In his visit
to the Leckpatrick Graveyard, Paul Moore spoke
Roulston of the
Ulster Historical Foundation, Hamilton Thompson,
Joan Donnell & Johnny Dooher.
Leckpatrick graveyard is situated 1
mile from Artigarvan and 3 miles NE of Strabane.
This visit rather unusually begins not in the graveyard
but in a house…. Although often pronounced “Hollyhill” its
real name is Holyhill because there is a Holy hill
in its grounds. Hamilton Thompson tells us that the
first known person to have inhabited the house was
Sir John Hamilton in 1600 and it’s believed
that the house has been occupied ever since.
The Sinclairs lived here for 300 years and then
the property changed hands to the Major General Sir
Alan Adair. The Adairs lived here until it was
sold once again, this time to Margaret Knowe in
Roulston notes that the Sinclair
link to the graveyard we are about to visit. There
are quite a number of monuments and memorials to
the Sinclairs there. They were a leading Gentry family
in this Parish.
Curiously this house was very nearly burnt
to the ground. When King James’s troops
were fleeing after the siege of Derry, they
at Holyhill. They were about to burn it down
when a command was given by the commander of
the troops, who was on the Donegal banks of
the Foyle, for the house to be left untouched.
House at Leckpatrick
messenger who brought this order had to swim
Foyle to bring it and it was delivered just
in time for the house to be spared.
thought to be because the Reverend John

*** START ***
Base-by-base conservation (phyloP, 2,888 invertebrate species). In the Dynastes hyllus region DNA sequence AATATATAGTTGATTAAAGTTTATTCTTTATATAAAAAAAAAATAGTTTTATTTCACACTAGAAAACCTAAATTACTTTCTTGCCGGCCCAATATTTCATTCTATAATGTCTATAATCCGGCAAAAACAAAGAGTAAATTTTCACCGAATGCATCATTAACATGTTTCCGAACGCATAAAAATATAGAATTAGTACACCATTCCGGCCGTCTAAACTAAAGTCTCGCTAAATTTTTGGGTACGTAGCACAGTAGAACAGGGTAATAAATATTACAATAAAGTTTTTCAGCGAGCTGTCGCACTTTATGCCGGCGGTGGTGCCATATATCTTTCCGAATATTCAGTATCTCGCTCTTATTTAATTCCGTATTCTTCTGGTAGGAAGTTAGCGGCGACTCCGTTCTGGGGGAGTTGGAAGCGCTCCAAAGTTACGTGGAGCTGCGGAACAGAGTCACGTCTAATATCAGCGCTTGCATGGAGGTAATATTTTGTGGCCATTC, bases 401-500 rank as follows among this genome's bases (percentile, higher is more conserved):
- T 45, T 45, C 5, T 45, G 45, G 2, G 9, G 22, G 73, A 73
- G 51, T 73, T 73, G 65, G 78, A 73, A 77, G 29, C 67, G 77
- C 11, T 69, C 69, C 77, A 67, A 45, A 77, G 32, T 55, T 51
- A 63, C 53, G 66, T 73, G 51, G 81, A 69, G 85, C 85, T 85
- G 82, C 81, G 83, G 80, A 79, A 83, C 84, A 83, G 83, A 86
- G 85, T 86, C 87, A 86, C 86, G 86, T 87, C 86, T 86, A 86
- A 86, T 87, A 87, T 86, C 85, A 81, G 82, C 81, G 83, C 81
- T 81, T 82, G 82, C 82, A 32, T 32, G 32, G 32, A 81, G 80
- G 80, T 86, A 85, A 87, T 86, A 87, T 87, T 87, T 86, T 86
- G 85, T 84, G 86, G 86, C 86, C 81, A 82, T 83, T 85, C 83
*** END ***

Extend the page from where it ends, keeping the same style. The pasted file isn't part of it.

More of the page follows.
wife was a Hamilton, as was the Commanding
officer of the Jacobite troops. It is assumed
that there was some family connection. Whether
real or perceived that connection saved the
house at Holyhill from destruction.
In the library is one of the earliest known maps
of the area, by William Starratt, dated 1736. William
Roulston explains that Starratt was probably the
best known mapmaker in Ulster around that era. He
would have carried out cartography for many of the
great landlords in all counties. His maps show a
different aspect to the topography of the land that
we expect to see reflected today. This particular
map was made for the Sinclairs and what they
specifically needed to
it was which areas of their estate was arable, pasture,
prone to flooding etc. This was commonly why landlords
commissioned maps in the first place.
Before you even get to the graveyard, the
first commemorative stone can be found
embedded into the side of the Artigarvan bridge.
stone, hidden from view on the side of
It would be very easy to
miss this rather hidden piece of history.
The stone bears the name of Robert Algio and has the
date 16th May
Also carved into this stone is a crucifixion
scene which is probably a reference to the
What is known is that Robert Algio was a
Scottish settler who came to this area from
in the 17th Century. He was a land steward
to the landlord
Hamilton Family. He was also a Scottish Roman
Although the plantation was intended
to be a Protestant
settlement in Ulster, there were numerous
Scottish Catholics who came into this area
patronage of the Catholic Hamiltons. Some
of these are
recorded on the headstones in the graveyard.
stone of Patrick" William Roulston explains,
"and there’s a tradition
that Saint Patrick himself founded the first church
here. It can’t be verified but certainly there’s
been a church here from a very early period, probably
before the end of the first millennium A.D.” Some
time ago a farmer accidentally unearthed some stones
in nearby fields which display Celtic symbolic carvings."
In the mediaeval period there was a parish church
here which had a visit from the Archbishop of Armagh
in 1397. By the start of the 17th century the church
on this site was in ruins. It fell to the recently
settled community to repair and rebuild it. From
then until the early 19th century the church was
used by the Church or Ireland, although the graveyard
was used by all denominations. A brand new church
was built about a quarter of a mile south of here